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Try to Praise the Mutilated World
When, after September 11, The New Yorker published a poem, "Try to Praise the Mutilated World," on its back page—a rare departure from the cartoons and parodies that usually occupy that space—it resonated with many readers. They posted it on their refrigerators, on bulletin boards and websites. The author who helped America heal is Adam Zagajewski, a cosmopolitan poet and essayist who writes in Polish. His most recent collection of poems, in which irony is balanced by wonder, is called Without End. It was published this year by Farrar, Straus, and Giroux. In the spring, when Zagajewski was teaching creative writing at the University of Houston, Agnieszka Tennant gave him a call.
You wrote "Try to Praise the Mutilated World" before the terrorist attacks. What occasion inspired it?
No particular occasion, no single event. For me, it's the way I have always seen the world. When I was growing up I saw a lot of ruins in postwar Poland. This is my landscape. Somehow it stayed with me, this feeling that the world is wounded or mutilated. The poem reflects a philosophical conviction more than an event.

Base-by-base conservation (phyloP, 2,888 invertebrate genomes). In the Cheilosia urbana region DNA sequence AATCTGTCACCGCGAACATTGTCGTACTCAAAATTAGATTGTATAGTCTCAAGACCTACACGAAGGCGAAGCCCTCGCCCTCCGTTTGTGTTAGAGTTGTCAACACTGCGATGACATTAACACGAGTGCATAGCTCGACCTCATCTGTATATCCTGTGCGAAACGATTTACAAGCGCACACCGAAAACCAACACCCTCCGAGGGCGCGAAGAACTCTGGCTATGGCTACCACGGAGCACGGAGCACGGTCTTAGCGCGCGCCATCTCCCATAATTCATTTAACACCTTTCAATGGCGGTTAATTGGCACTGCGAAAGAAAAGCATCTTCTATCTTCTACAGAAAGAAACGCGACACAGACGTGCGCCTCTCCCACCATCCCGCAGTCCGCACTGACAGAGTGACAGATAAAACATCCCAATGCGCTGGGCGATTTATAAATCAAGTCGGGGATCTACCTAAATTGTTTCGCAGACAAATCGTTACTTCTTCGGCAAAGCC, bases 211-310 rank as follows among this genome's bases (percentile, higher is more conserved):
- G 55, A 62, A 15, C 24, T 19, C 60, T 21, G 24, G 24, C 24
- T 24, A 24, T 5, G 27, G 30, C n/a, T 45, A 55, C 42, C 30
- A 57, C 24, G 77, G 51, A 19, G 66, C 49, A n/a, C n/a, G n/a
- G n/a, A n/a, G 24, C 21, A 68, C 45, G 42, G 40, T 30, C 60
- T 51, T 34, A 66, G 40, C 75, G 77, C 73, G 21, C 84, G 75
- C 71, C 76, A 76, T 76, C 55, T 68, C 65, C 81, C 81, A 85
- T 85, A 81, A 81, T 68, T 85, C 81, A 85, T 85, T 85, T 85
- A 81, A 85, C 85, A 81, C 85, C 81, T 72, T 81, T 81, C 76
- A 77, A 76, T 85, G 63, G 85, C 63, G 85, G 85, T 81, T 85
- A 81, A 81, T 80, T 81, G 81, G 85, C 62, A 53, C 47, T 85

Let's talk about this conviction. In the last lines of the poem you speak of "the gentle light that strays and vanishes / and returns," a description that beautifully captures hope. Where does your hope—hope about anything—come from, and what makes you its advocate?
It's a very interesting question—one I never ask myself but I'll try to answer nevertheless. The experience of someone who tries to live and write is very rich and encompasses the register of ecstasy, of joy. Years ago I was with someone in a taxi, and he asked me, "Do you believe in happiness?" and I said, "No, I don't believe in happiness, I believe in joy." I don't believe in happiness as a constant state, but I do believe in joy. Which I always think has to correspond to something.
What does it correspond to in your case?
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